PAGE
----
Attention to TV is key link between screen media use and obesity

April 10, 2013

Using a new research method that tracks moment-by-moment use of electronic media by young people, researchers at Boston Children's Hospital have shown that paying attention to TV is strongly associated with higher Body Mass Index (BMI). The study, published in the May 2013 issue of Pediatrics (available online April 8), found no association between BMI and attention to video games or computers, despite the duration of use.

"These findings are based on real-time data on how kids are using media in today's complex, multitasking environment," says senior author Michael Rich, MD, MPH and Director of the Center on Media and at Boston Children's Hospital. "They indicate that it is not just how much time we use screen media, but the content to which we pay attention and what we do while watching that increases risk of obesity."

The researchers looked at 91 teens aged 13 to 15, measuring their height and weight to calculate their BMI. The teens recorded their weekday and Saturday media use, including television, computers and video games on fixed as well as mobile screens. The youth used a to report what they were doing at random times over a week. When the computer prompted them, teens noted what they were doing and which activity they were paying the most attention to—for example, sports/activities, homework, other people, or media. Participants reported more than using any other screen media, with an average of more than 3 hours per day.

"The association between TV and increased BMI may be explained by exposure to TV ads for high calorie, nutritionally questionable foods, and eating while watching TV, which distracts from natural signals the body gives for when it is hungry or satisfied," says lead author David Bickham, PhD.

This study is based on the first findings from Measuring Youth , a new research method that takes an intensive, moment-by-moment look at how young people use in their daily lives, which has been developed to investigate links between media exposure and physical, mental, and social health issues among children and adolescents.

Explore further: When teens focus on TV, obesity risk rises

Related Stories

When teens focus on TV, obesity risk rises

April 8, 2013
(HealthDay)—It's not how much time teens spend watching TV but how intensely they watch that adds on the pounds, new research suggests.

Pre-schoolers eat more sweets when watching TV with limited supervision

December 7, 2011
(Medical Xpress) -- It's no surprise that TV viewing has an effect on our eating habits, but a new study shows that even pre-schoolers planted in front of the set are more prone to eating sweets and salty foods instead of ...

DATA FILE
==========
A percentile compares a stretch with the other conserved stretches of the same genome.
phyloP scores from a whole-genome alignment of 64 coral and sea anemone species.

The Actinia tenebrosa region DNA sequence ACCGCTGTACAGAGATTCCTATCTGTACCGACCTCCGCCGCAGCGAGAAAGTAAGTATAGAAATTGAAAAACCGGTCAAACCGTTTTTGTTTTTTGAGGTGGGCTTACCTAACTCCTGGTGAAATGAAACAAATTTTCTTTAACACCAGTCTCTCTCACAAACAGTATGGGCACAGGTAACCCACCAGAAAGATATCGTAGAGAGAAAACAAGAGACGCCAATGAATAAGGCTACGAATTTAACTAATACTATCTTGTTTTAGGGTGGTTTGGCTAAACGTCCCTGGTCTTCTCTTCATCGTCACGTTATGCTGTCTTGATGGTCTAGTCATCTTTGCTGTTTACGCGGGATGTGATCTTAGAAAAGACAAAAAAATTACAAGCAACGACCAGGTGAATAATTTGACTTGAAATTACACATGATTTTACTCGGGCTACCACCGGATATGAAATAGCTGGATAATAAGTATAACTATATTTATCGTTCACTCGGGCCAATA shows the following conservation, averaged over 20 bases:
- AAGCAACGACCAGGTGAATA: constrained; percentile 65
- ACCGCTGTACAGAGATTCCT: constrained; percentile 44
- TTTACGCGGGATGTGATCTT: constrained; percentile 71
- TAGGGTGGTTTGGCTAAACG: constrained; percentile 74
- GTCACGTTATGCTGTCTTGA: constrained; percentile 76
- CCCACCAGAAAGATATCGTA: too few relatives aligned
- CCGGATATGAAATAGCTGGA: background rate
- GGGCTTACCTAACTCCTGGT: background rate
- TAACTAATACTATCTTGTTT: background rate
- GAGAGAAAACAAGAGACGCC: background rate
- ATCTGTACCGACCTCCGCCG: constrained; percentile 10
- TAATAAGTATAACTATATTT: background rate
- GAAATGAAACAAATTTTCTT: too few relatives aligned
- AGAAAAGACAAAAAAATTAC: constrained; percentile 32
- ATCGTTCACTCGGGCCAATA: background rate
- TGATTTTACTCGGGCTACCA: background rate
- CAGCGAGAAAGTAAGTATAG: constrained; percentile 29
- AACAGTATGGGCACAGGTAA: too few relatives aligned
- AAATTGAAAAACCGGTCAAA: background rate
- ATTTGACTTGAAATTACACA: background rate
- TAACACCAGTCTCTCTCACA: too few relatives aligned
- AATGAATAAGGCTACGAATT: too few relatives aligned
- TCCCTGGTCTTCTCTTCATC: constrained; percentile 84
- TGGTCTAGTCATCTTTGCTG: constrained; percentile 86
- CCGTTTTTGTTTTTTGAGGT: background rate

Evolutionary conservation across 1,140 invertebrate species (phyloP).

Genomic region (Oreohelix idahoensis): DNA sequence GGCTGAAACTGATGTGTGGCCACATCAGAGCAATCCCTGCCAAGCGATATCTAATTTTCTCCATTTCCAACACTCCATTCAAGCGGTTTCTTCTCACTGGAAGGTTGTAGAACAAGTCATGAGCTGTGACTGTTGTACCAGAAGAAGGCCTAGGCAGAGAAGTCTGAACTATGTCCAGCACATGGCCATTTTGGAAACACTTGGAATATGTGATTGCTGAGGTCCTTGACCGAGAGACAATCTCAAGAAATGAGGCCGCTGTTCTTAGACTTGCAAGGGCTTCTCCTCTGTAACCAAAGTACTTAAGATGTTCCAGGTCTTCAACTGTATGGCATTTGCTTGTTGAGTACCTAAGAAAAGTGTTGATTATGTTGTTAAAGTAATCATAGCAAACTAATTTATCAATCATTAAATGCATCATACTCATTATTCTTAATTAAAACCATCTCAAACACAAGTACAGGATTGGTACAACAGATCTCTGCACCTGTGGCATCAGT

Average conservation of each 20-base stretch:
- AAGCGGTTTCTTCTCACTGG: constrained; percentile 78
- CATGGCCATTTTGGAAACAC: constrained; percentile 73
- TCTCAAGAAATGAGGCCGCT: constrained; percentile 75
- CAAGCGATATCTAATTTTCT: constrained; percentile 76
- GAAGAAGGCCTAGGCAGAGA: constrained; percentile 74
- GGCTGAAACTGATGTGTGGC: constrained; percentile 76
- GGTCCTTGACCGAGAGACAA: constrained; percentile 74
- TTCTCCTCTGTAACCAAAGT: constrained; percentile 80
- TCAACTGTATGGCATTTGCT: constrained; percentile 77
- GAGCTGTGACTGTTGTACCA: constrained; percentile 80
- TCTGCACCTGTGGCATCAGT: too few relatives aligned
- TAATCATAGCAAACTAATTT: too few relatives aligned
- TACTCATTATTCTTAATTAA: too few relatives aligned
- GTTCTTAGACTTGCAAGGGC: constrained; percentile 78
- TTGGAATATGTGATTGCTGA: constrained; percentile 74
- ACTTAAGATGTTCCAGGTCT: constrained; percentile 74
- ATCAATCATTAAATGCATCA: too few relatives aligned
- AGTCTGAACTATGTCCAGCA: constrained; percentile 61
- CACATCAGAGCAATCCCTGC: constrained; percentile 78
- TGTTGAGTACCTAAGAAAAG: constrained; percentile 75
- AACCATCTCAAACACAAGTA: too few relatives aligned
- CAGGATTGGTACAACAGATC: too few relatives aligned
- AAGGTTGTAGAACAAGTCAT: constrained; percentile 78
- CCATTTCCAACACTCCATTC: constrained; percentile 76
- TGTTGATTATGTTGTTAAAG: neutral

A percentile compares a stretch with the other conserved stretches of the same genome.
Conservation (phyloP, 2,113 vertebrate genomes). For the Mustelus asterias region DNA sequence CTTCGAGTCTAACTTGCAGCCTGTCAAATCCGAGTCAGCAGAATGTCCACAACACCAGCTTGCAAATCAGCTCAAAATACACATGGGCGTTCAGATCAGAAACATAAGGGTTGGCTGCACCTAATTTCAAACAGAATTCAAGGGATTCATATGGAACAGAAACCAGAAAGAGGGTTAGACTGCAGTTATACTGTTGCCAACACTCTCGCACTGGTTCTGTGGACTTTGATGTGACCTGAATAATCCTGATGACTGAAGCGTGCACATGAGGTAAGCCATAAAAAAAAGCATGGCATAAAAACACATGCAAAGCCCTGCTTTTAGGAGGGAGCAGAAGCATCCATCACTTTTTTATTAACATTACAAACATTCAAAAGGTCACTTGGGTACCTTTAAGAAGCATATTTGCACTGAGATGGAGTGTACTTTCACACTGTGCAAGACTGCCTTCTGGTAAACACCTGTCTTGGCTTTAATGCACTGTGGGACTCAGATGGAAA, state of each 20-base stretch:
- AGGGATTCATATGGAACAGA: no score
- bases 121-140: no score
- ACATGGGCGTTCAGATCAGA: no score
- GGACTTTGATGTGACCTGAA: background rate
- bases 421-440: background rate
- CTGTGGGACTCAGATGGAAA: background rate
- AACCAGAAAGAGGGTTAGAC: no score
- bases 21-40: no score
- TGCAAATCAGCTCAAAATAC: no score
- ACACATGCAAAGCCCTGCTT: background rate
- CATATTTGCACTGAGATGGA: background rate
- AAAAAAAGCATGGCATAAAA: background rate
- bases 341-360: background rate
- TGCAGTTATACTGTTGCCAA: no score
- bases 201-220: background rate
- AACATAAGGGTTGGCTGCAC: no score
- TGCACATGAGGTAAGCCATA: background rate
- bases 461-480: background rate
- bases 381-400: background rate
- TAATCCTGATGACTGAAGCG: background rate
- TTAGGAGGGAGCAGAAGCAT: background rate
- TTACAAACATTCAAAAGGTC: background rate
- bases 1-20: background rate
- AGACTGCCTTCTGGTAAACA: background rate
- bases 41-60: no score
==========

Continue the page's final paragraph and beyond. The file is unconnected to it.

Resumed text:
The Medical Minute: How to counter media messages on sex

July 26, 2011
On television, in music videos, on the Internet and in movies, explicit sexual content is everywhere -- and children are often prime targets.

Active, outdoor teens are happier teens: study

June 22, 2012
(HealthDay) -- Teens who engaged in more moderate-to-vigorous outdoor activity reported better health and social functioning than their peers who spent hours in front of television and computer screens, a new study in Australia ...

Recommended for you

Are sugary drink interventions changing people's behaviour?

July 19, 2017
An evaluation of efforts designed to reduce how many sugary drinks we consume shows some success in changing younger people's habits but warns they cannot be the only way to cut consumption.

Young adult obesity: A neglected, yet essential focus to reverse the obesity epidemic

July 18, 2017
The overall burden of the U.S. obesity epidemic continues to require new thinking. Prevention of obesity in young adults, while largely ignored as a target for prevention and study, will be critical to reversing the epidemic, ...

Weight gain from early to middle adulthood may increase risk of major chronic diseases

July 18, 2017
Cumulative weight gain over the course of early and middle adulthood may increase health risks later in life, according to a new study led by researchers from Harvard T.H. Chan School of Public Health. They found that, compared ...

Study finds children carry implicit bias towards peers who are overweight

June 23, 2017
Even children as young as 9 years old can carry a prejudice against their peers who are overweight, according to a new study led by Duke Health researchers. They might not even realize they feel this way.

Mother's obesity boosts risk for major birth defects: study

June 15, 2017
Children of obese women are more likely to be afflicted by major birth defects, including malformations of the heart and genitals, according to a study published on Thursday.

New study finds more than 2 billion people overweight or obese

June 12, 2017
Globally, more than 2 billion children and adults suffer from health problems related to being overweight or obese, and an increasing percentage of people die from these health conditions, according to a new study.

0 comments

Please sign in to add a comment. Registration is free, and takes less than a minute. Read more

Click here to reset your password.
Sign in to get notified via email when new comments are made.